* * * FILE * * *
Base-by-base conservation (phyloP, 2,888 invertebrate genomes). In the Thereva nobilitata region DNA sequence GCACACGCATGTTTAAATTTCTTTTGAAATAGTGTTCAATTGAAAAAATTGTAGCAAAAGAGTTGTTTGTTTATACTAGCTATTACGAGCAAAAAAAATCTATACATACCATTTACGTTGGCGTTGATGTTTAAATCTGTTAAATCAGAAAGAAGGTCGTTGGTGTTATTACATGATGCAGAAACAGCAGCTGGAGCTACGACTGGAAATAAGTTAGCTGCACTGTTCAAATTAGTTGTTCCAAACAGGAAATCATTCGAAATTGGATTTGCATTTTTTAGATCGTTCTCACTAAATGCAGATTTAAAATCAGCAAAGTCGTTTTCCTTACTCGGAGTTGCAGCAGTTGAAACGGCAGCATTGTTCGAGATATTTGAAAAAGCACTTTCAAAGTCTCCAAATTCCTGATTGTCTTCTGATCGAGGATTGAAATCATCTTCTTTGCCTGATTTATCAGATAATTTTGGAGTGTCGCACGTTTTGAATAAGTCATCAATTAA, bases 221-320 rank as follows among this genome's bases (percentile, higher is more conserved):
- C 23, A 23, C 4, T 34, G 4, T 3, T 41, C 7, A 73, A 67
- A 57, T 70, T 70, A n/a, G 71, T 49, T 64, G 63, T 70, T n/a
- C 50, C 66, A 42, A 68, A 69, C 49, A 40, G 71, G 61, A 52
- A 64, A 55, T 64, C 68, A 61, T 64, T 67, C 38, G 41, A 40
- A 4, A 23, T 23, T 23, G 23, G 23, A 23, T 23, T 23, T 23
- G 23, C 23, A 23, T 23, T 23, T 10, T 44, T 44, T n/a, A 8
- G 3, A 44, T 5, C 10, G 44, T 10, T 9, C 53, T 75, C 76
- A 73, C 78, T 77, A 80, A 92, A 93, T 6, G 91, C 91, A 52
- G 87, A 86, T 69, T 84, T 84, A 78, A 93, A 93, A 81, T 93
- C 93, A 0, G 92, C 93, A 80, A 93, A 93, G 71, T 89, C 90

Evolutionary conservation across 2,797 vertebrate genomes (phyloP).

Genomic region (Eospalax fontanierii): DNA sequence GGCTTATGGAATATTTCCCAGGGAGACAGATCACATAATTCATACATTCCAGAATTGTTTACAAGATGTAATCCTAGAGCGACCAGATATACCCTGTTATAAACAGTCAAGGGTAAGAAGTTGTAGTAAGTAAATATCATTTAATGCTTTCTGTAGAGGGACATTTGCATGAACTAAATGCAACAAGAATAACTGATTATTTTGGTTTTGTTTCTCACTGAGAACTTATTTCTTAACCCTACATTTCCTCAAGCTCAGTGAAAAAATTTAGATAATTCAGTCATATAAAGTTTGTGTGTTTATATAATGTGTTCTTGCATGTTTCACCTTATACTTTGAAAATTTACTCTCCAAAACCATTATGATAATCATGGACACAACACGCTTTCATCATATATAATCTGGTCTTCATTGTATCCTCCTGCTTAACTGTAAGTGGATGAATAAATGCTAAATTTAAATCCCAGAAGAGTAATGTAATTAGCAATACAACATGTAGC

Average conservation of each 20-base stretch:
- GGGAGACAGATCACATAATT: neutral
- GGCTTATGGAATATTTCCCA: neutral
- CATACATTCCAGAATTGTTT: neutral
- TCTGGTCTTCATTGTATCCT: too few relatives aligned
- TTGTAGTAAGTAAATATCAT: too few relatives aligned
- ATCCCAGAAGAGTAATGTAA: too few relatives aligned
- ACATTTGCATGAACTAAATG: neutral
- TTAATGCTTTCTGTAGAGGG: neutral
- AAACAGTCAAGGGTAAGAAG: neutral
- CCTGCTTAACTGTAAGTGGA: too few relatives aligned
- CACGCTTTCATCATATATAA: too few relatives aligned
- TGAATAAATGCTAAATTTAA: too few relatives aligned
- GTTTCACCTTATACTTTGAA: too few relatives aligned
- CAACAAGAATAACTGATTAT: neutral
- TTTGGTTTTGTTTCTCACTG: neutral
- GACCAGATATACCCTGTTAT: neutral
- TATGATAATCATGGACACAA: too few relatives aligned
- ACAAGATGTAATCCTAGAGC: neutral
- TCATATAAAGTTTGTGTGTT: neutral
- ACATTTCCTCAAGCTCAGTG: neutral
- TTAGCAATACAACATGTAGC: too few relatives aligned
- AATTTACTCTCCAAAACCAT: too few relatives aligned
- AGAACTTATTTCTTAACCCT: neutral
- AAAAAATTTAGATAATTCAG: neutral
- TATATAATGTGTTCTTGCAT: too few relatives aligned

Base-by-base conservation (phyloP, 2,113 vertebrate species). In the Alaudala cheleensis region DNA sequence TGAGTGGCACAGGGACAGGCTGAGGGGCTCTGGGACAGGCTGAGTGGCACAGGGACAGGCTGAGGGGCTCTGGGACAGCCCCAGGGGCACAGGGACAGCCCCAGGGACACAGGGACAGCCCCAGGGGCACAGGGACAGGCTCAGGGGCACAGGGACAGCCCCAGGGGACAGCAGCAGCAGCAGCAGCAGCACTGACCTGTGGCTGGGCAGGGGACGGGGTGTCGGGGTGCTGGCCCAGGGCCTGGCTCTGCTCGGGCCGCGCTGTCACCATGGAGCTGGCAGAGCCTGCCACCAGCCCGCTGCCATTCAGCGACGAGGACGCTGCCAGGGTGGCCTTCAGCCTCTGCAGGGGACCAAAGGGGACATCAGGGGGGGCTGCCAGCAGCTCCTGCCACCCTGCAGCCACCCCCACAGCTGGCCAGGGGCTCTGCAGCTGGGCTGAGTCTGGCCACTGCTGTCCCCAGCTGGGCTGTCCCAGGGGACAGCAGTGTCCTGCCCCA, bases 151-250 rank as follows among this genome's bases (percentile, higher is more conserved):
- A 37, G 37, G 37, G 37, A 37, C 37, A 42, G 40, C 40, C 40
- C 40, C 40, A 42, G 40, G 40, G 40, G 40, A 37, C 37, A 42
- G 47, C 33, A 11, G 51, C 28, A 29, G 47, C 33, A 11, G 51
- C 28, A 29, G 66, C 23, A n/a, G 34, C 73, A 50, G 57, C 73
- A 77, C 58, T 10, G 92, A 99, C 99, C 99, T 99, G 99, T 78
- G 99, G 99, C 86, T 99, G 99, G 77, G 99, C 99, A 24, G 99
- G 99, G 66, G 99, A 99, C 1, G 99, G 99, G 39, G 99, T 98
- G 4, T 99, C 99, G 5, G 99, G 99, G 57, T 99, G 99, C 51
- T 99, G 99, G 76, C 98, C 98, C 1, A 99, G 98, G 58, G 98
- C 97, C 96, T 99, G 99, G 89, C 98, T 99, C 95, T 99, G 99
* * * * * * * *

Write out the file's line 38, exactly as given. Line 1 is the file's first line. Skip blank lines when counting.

- AAAAAATTTAGATAATTCAG: neutral